Atlanta Third Party Workplace Lawsuits

When an accident occurs at work, most workers understand that they have the right to seek workers' compensation benefits from their employer. However, many injured workers are unaware that they may also have a right to bring a lawsuit against parties other than their employer who may have been negligent in causing their work injury. Known as third party claims, these lawsuits help to ensure that injured employees receive full compensation for their injuries.

When an employee is hurt at work, it is important that they seek the assistance of an Atlanta workers' compensation attorney to ensure all at-fault parties are held accountable. Often, third party liability cannot be established without a full investigation on the part of the injured worker's attorney. If you or a loved one has been hurt on the job, contact our attorneys today to find out if you can file a third party claim.

What Is a Third Party Claim?

In regard to on-the-job injuries, third party liability arises when a workplace accident occurs due to the negligence of an individual or entity separate from the worker’s employer. For instance, if a worker suffers a back injury after slipping and falling on a wet floor, they can seek workers' compensation benefits. If the floors were left wet by a cleaning company that failed to put up signs indicating a slippery surface, the cleaning service may also be held accountable for the injury.

Third party claims are also common on construction sites, where a number of individuals, including subcontractors, are responsible for the premises. For instance, if a worker is injured in a scaffold collapse, they may be able to bring a claim against the scaffolding company. In these third party claims, it is typically alleged that the company failed to properly erect the scaffold, and it, therefore, collapsed as a result.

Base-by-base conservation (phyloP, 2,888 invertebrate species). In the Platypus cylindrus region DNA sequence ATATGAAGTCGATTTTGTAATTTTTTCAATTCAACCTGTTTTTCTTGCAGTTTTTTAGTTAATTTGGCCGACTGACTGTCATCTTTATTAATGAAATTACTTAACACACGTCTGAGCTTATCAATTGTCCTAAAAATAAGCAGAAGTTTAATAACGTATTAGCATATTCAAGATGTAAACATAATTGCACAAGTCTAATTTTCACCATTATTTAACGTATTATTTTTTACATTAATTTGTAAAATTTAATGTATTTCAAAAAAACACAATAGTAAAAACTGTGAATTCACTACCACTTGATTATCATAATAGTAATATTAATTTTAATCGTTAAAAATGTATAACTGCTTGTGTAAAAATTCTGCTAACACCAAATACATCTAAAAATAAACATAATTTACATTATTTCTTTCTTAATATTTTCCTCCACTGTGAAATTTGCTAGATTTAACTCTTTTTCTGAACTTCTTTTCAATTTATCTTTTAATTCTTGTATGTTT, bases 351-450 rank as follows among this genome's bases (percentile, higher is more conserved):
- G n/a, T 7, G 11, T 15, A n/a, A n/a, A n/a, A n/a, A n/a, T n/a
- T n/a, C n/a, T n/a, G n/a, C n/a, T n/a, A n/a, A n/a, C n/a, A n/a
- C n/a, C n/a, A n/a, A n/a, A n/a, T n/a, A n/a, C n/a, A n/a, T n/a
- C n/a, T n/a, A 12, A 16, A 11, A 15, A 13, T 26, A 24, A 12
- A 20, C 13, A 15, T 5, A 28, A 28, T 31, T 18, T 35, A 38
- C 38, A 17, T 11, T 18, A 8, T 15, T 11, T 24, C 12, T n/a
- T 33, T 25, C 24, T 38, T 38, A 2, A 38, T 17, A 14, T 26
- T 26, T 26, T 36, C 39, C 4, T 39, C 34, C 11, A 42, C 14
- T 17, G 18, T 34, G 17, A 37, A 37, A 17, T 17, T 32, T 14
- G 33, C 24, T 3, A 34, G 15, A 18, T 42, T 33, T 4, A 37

Can I Sue My Employer?

Georgia's exclusive remedy law protects employers from being sued by their employees. An employee cannot file a claim for workers' compensation and subsequently file a personal injury suit against the same employer. This law was enacted so that injured employees have only one way to recover compensation for their injuries, which is through the employer's workers' compensation insurance. In exchange for the exclusive remedy law, employers must provide workers' compensation insurance, even if the victim causes their own work injury.

If you or a loved one has been hurt on the job, contact us today to find out if you can file a third party claim.

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John Morgan